If you did 8 wraps like I did, you should be OK provided you have a halfway decent battery. If you want to be sure, you can create a duplicate of the 8 wrap coil around a 3/32 drill bit and test it on another atomizer to check the ohms before proceeding on the AIOS.
As with any microcoil, you want to make absolutely sure that all the coils are snug up against each other.
Once you’ve got your coil wrapped, keep it on the drill bit. Position the drill bit so that it is resting in the center airhole, then attach each leg to a post and fasten them down with your screwdriver.
It should look something like this…
As you can see, the coil is nothing special. It is super easy to set up and it doesn’t have to be exactly perfect. The main point is that you need it to be directly centered over the airhole, as that will not only line you up with the airhole, but also the drip hole from the tank that will sit above it.
At this point, it’s not a bad idea to give your coil a test fire to make sure all the coils glow bright orange in a uniform way. If your coil looks anywhere near the picture above, you should have no prolems. Now you’re ready to wrap the wick.
Step 2 – Setting up the Wick
The way the AIOS is designed, it will likely give you the impression that your wick needs to be connected to the tank that sits above it in some way in order to function correctly. Luckily, that is not the case at all. The tank that holds your juice will work with a simple vacuum seal that will prevent all the juice from flowing through the hole in the bottom right away, and juice will only drip out of it when you apply light suction when taking a hit from your mod.
So the good news is, you don’t need to worry at all about having your wick attached to the tank. The main thing you want is for the wick and coil to be sitting directly below the tank so that when liquid drips from the tank, it drips right on to the coil. If you set your coil up like I did in step 1, then you have nothing to worry about.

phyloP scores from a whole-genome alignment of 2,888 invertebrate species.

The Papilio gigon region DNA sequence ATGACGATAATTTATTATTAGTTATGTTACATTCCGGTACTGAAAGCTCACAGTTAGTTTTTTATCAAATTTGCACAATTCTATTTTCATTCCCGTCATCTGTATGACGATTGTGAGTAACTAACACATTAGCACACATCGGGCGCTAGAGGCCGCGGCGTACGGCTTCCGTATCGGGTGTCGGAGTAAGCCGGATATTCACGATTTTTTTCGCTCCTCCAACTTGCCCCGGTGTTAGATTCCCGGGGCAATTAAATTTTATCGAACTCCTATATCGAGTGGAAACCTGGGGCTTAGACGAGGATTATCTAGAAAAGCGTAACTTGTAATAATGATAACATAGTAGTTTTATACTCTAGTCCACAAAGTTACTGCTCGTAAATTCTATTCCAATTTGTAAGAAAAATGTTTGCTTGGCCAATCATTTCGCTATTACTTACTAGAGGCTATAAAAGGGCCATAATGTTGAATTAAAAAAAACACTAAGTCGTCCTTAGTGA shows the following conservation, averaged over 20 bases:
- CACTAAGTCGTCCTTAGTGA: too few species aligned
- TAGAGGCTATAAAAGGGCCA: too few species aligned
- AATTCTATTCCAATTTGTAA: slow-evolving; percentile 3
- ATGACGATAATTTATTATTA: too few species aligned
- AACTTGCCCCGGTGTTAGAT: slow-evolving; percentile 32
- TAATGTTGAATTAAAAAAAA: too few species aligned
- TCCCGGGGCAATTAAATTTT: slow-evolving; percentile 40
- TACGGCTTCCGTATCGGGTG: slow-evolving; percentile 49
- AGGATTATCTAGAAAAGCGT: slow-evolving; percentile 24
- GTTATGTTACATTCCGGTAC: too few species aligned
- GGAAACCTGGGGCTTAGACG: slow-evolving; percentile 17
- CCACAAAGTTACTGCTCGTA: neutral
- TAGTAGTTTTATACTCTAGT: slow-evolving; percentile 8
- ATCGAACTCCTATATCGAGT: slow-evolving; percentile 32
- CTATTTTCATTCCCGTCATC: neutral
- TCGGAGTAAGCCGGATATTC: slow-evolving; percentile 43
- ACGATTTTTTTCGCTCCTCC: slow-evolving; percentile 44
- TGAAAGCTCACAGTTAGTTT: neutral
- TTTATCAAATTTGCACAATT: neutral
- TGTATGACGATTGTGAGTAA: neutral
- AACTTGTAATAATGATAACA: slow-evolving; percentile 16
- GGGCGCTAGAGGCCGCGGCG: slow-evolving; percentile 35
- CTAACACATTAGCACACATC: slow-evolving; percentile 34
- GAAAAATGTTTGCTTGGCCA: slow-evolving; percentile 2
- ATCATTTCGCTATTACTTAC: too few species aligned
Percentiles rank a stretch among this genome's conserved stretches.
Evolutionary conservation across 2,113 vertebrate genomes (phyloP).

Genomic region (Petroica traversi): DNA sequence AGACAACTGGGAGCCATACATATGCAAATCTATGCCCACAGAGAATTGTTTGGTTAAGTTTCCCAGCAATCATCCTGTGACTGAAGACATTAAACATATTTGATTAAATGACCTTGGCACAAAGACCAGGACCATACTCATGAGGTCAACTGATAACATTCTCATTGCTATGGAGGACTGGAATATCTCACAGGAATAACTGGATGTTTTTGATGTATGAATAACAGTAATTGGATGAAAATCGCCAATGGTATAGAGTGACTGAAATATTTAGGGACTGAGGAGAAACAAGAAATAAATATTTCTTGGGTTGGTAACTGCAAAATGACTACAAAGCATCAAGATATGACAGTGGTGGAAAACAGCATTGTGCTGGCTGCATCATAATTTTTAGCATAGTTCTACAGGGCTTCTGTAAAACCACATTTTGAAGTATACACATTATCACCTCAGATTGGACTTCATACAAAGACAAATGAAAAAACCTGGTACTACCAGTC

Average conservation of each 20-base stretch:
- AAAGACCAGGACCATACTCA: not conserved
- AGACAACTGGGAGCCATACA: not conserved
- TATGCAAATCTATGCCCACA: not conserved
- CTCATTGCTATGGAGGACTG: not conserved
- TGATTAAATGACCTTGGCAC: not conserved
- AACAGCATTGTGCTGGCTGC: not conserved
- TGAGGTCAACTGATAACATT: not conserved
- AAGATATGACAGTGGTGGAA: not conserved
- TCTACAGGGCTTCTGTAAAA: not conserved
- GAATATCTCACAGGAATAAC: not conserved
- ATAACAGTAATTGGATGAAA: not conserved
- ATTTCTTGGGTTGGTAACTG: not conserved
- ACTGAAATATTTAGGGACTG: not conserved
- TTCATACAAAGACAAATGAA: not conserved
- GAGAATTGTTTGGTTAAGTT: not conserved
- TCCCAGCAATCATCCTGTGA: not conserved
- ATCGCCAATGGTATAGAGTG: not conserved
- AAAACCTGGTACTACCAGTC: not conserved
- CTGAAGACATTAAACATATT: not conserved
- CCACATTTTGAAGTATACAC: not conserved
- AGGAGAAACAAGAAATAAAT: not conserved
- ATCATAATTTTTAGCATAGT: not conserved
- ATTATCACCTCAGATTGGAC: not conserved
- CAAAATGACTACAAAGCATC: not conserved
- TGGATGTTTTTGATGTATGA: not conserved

For this build, we are going to put the wick right through the center of the coil. This should be especially easy since the coil is 3/32 which is quite wide.
So tear off about 1/4 of a cotton ball and roll it so that it will thread through your coil. Then thread most of the wick through the top of the coil and out the bottom. You shouldn’t have much wick left on the top – most of it should be coming out the bottom of the coil.
The key here is that you need to make absolutely certain that your wick isn’t going to block the airhole. I think the reason is pretty obvious. Cotton tends to swell quite a bit once it gets saturated with juice, so you need to leave quite a bit of space between your coil and the airhole to account for swelling, as you really don’t want any part of the airhole obstructed at all.
What I do is take the wick that is coming out of the bottom and wrap it around the outside of one of the posts. It’s good to have a longer wick to catch any juice that drips down into the tank, but you have to keep the center of the atomizer deck unobstructed, so wrapping the wick around the outside of one of the posts should leave you with a pretty long wick, and at the same time the post will prevent the wick from encroaching on the airhole in the center.
At this point, you should have at least 1/2 inch of breathing room between the wick and the airhole.
Here’s what mine looks like from the side view:
Notice, if you look, you can see a big gap between the bottom of the wick and the atty deck, and you should be able to see the airhole in the picture.